July 29, 2003

Sonny Painted Saturn?

Last weeks' NYTimes magazine had an article about the possiblity that Francisco Goya was not the one who painted the Black Paintings, among which is the "Saturn, Devouring a Son".


"'I started to read what has been written about the Black Paintings,'' Junquera recalls in his small living room, crammed with books, bibelots and antique furniture, in the affluent Salamanca district of Madrid. ''I found that it was something impossible.''

He is suggesting that it might have been his son who painted these works, because the second story of the house he painted them in (murals, I guess) did not exist until after Francisco Goya died. The only way to tell is to conduct an architecturally forensic research which differentiates the former attic from the later addition.

Of the Black Paintings, "Saturn..." is the one that galvanized me to become a painter, an artist. I may have told this story elsewhere in this blog, but here goes (a mercifully short version):

I have drawn since I can first remember. I recall how intoxicating the smell of Ticonderoga pencils were for me as a tyke... grandma would have a box in the bottom drawer of her bureau and I thought it was a treasure. When you're a kid, your senses are on overdrive, and the smell of Pink Pearl and freshly sharpened wood dominated me. I remember winning a drawing contest in kindergarten and sitting on the clown's lap on T.V., and I remember thinking it was a hullaballoo before that word entered my vocabulary. I remember mom bringing me to the YMCA's drawing classes and I learned about roughing in forms in stages and proportions... and a new piece of equipment entered the arena: kneaded erasers. A revolution. That was when I was in the second grade or so.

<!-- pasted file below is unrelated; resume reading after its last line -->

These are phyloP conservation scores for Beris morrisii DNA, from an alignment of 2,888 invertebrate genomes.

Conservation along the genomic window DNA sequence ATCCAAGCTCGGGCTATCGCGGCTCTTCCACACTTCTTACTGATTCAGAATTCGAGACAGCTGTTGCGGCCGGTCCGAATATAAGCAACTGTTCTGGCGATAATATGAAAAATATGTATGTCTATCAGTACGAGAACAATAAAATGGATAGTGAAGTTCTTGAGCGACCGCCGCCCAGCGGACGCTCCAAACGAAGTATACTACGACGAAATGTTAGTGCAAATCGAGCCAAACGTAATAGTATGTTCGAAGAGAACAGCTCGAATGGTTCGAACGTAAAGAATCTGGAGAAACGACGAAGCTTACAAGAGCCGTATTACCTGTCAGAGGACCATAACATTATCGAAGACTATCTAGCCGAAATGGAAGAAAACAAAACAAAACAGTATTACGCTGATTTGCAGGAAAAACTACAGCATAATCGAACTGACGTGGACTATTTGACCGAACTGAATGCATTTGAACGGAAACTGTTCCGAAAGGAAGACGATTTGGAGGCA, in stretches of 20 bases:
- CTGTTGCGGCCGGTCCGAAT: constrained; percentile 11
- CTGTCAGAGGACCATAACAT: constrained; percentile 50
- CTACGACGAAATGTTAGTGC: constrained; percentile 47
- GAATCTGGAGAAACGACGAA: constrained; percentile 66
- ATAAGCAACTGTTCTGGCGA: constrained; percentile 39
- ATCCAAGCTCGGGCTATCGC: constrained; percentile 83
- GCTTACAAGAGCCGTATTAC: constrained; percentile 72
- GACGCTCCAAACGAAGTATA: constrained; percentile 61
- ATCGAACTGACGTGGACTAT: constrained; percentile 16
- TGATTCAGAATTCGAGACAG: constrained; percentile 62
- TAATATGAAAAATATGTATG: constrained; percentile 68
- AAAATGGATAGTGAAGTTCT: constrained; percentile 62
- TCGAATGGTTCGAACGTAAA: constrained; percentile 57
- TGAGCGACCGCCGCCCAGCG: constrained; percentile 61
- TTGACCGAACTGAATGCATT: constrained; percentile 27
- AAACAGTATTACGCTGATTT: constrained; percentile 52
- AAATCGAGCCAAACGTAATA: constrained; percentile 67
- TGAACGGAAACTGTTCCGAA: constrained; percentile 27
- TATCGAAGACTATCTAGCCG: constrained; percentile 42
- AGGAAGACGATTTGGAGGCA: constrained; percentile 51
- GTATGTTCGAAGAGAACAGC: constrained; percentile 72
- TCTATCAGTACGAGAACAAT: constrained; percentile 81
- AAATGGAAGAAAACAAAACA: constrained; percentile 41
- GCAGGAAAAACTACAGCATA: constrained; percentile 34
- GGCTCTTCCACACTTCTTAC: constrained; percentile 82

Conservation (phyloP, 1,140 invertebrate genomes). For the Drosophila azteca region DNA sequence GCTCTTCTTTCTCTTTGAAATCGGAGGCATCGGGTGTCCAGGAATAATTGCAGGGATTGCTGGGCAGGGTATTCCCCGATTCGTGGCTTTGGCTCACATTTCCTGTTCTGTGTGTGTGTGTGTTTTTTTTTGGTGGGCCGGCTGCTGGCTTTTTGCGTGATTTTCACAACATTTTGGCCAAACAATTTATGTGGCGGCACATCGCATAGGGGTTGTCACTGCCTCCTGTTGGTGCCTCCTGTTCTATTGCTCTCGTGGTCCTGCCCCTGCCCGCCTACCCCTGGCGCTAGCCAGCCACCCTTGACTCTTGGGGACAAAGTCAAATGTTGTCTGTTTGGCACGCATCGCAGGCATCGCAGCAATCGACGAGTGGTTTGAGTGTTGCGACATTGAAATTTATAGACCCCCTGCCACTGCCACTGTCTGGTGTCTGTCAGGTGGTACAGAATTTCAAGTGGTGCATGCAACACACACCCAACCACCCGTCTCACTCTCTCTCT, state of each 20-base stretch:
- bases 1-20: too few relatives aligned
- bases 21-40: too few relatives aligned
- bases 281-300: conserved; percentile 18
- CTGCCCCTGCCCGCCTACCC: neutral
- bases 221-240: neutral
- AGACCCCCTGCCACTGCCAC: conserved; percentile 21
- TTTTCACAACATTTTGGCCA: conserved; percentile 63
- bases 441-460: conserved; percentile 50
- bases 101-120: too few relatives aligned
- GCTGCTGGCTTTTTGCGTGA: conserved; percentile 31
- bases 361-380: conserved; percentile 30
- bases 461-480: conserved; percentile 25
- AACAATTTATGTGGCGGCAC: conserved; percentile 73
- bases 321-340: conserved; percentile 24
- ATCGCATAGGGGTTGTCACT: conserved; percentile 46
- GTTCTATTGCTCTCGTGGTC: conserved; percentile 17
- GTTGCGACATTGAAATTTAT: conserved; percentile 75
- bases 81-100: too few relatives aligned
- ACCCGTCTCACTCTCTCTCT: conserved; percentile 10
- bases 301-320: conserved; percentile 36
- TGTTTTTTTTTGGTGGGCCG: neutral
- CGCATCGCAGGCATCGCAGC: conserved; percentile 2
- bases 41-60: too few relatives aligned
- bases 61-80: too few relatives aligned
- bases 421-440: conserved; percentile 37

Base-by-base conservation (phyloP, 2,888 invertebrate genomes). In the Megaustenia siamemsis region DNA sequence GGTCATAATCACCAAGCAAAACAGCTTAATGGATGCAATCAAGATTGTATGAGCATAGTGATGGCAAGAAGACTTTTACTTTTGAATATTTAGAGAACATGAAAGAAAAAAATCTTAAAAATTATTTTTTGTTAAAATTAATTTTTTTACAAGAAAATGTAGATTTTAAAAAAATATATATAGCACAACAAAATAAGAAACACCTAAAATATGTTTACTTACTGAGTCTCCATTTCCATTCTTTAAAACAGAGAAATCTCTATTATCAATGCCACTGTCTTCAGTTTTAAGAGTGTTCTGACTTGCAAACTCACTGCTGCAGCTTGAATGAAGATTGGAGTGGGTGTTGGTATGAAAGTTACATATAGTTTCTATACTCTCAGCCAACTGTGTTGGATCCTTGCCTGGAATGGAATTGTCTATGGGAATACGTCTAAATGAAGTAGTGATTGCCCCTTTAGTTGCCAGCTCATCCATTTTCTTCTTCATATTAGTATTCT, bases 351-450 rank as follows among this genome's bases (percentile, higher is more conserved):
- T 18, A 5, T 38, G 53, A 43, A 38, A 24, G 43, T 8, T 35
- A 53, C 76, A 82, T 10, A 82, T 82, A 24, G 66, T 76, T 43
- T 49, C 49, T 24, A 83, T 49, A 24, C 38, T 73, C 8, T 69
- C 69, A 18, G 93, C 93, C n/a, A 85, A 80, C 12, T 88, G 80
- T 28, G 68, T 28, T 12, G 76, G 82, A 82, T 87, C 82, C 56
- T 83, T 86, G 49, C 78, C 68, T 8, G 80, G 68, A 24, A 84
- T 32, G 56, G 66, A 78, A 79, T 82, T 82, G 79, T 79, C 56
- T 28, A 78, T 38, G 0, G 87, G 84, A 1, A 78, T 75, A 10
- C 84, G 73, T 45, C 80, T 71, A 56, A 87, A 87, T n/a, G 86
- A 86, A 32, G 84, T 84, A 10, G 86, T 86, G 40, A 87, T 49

But it wasn't until I was fourteen that I found myself standing in front of "Saturno devorando a un hijo" that I felt the call. My family was traveling to Australia and we were taking the long way 'round. We went through Europe, the Middle East (only a refueling stop in Rhiyad, and for that we had to have our priest certify in writing that we were not Jewish), New Dehli (overnight, bats filled the air), Bangkok (for a weekend), Manila (for a month with family), then Sydney to stay... or so we planned at the time.

We stayed in Madrid for a week and my folks let me soak up the Prado. They dropped me off and I had the place to myself. I remember Goya's "The Executions of May 3, 1808", I remember D?rer's "Adam and Eve", Bruegel, Titian, and of course Velasquez' "Las meninas". Later on that week, I took a bus to Toledo and saw Greco's "Burial..." and his studio. By that time, I had read Stone's "The Agony and the Ecstacy" and I had copied the masters in the margins of the history books... I was ready for this. Being on my own for that week was a signal of adulthood to come, and to be alone with the Prado came a feeling of being at home, a fit.

And standing in front of the "Saturno" submerged me in a sensation familiar to me from my childhood. As a kid, really young, I would lay on the bed and look at the ceiling, staring at the patterns, the features. I would get all lost in the visuality of it, noting every little thing about it... and then with an amazing suddeness, the scene would zoom into a close up like a delerious photographer's zoom lens... as if my eyes were inches away. I would hover in this state for a while and pop out, if I lost a balance of sorts. This was the same sensation I had in front of Goya's painting, the pigments flooding my mind, eyes full and hovering inches form the surface.

Posted by Dennis at July 29, 2003 8:55 AM

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